Over the next few days, Jack Martin told authorities and reporters that Banister had often been in the company of a man named David Ferrie whom Martin claimed had been involved in the assassination of John F. Kennedy. [ Marrs, "Crossfire", p. 494. ] Martin told the New Orleans police that Ferrie "...was supposed to have been the getaway pilot in the assassination." [ [ David Ferrie] , House Select Committee on Assassinations - Appendix to Hearings, Volume 10, 12, pp. 112-13.] According to Martin, Ferrie had known Lee Harvey Oswald from their days in the New Orleans Civil Air Patrol and had seen a photograph, at Ferrie's home, of Oswald in a Civil Air Patrol group. He said that Ferrie may have taught Oswald how to use a rifle with a telescopic sight, and that Ferrie had threatened Kennedy's life, even outlining plans to kill him. He also said that Oswald had Ferrie's library card in his possession when Oswald was arrested, but added that this may have been a misunderstanding of something he had seen in the news. [ [ FBI Interview of Jack S. Martin] , 25 November 1963 & 27 November 1963, Warren Commission Document 75, pp. 217-18, 309-11.]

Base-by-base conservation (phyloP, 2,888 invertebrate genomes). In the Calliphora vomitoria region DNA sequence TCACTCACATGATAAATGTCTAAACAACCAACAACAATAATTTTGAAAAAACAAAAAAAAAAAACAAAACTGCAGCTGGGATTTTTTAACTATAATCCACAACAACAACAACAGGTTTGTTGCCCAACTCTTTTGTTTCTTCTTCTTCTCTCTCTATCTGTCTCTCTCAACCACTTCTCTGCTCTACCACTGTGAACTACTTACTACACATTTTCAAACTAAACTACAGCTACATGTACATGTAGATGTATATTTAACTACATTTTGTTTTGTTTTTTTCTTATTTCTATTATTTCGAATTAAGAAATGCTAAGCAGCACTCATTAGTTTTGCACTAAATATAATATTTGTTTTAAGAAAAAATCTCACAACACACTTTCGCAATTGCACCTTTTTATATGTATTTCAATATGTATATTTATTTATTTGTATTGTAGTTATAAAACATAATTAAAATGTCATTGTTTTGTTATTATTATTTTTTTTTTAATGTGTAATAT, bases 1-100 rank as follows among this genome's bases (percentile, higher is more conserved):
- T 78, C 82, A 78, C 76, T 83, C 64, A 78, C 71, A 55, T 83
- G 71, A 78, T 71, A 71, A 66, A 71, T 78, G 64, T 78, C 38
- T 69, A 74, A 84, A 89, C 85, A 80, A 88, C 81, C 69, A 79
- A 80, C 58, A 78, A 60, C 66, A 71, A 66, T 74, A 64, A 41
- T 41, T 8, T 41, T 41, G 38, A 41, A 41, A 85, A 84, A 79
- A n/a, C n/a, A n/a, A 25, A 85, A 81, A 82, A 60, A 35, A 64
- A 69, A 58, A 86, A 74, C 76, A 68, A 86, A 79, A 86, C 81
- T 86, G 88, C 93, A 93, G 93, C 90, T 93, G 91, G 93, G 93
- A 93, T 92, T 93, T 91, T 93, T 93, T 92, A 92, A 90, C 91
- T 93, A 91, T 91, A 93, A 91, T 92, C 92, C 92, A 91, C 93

Martin claimed that Ferrie had driven from New Orleans to Texas on the night of the assassination. (In fact, Ferrie and two friends drove 350 miles to the Winterland Skating Rink in Houston, Texas, about 240 miles from Dallas, that evening.) Ferrie acknowledged that he wanted to open an ice rink in New Orleans and wanted to gather information about that business. Of significance to some researchers is a claim that Ferrie allegedly spoke at length to [rink manager] Chuck Rolland about the cost of installation and operation of the rink." [ [ FBI Interview of David Ferrie] , November 25, 1963, Warren Commission Document 75, pp. 288-89.] Rolland would deny having any conversations with Ferrie. [ Summers, Anthony. "Not in Your Lifetime", (New York: Marlowe & Company, 1998), p. 351. ISBN 1-56924-739-0] [ [ The Mystery of David Ferrie] ]